When designing a knowledge system for a law firm or legal department, it can be enticing to set up a complex solution following academic best practice with taxonomy application at a detailed level and with various controls to ensure content can be vetted before publication – review mechanisms that make good sense in an ideal world. However when that system is live, there is seldom a network of dedicated staff within the existing legal environment with sufficient bandwidth to maintain it. It is often assumed (wishfully) that existing staff can handle the load. While increases to headcount may be undesirable, consideration should at least be given to resourcing alternatives, such as legal process outsourcing, to complete the project and ensure staffing levels are adequate. Lacking sufficient resources, the practicalities can become onerous for already busy lawyers and practitioners and as a result the system slowly becomes out of date; not because good know how isn’t being produced, but because it is too time consuming to load it onto the system. A vicious circle will form whereby the content on the system is viewed as generally out of date, lawyers will use the last example they know of as a starting point for the next transaction and then cease to contribute high-value IP to the knowledge system.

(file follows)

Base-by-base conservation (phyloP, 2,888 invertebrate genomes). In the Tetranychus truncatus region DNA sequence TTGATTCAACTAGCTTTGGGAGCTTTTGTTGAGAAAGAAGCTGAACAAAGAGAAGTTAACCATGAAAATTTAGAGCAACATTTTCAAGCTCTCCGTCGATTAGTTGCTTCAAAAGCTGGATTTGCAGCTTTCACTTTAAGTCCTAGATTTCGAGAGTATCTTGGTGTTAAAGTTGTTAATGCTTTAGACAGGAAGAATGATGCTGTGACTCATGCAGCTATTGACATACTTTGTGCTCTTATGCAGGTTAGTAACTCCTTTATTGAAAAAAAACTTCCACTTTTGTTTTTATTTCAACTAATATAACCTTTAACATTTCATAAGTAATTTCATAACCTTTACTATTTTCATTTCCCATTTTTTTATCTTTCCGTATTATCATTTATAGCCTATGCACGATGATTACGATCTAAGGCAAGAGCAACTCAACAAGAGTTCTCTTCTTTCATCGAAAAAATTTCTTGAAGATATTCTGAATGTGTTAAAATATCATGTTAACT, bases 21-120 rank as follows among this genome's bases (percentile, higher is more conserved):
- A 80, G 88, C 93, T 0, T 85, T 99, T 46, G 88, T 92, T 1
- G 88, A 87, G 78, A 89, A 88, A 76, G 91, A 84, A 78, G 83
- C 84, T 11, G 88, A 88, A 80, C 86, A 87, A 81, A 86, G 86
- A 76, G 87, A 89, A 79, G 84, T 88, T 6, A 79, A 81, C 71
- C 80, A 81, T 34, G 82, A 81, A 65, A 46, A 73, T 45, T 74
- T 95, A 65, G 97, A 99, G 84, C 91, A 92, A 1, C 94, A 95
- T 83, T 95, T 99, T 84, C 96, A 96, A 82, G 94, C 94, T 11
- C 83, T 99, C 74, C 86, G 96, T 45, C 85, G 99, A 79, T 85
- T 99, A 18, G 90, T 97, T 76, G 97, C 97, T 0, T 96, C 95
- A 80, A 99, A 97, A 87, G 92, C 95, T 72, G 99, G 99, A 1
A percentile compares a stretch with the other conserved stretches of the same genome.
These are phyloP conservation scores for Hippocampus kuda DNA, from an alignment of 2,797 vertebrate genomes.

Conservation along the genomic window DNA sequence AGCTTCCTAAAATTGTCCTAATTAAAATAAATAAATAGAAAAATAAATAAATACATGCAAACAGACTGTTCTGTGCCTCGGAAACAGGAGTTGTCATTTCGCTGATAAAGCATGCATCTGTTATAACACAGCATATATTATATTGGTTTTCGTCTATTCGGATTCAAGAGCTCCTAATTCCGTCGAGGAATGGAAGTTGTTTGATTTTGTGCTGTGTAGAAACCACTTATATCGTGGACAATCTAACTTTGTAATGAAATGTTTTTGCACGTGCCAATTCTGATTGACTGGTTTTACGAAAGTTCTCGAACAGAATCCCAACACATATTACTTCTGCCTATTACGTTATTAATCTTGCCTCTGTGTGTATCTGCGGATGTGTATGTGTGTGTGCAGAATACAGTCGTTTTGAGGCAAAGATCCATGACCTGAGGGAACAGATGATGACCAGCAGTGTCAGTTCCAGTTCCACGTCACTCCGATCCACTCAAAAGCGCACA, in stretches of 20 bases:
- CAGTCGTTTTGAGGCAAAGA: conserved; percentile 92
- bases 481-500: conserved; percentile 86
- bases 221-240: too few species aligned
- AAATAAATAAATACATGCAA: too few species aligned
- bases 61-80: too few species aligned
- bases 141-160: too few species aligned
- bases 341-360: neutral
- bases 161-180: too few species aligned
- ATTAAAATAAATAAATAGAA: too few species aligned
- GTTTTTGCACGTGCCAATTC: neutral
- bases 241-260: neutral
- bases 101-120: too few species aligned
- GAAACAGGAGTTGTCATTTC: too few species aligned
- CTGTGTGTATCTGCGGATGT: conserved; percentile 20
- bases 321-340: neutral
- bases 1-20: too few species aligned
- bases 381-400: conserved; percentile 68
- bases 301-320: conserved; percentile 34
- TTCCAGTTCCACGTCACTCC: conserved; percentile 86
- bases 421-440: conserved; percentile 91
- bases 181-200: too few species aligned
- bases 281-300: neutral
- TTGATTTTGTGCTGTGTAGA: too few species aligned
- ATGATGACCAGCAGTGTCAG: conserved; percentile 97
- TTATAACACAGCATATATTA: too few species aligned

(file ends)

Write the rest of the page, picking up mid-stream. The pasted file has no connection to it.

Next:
No matter how expensive the KM system, if the content is not filtered, current and maintained, it will fail. The application of theory in a thoughtful way, utilising analysis and experience to address business needs are key. It is simply too easy to assume that a good system is of benefit to the organisation, but sometimes the painful truth is that those using a system just do not work in the manner necessary to ensure a productive and effective utilization. Although on occasion, business efficiencies can be driven by changing working practices, which when scoped well can result in better performance. But it is important to understand when that change is not driving efficiency, but instead driving people to find a way to work around it due to the difficulty of using it. If the business need is ignored, then initiatives will underperform or have the opposite effect.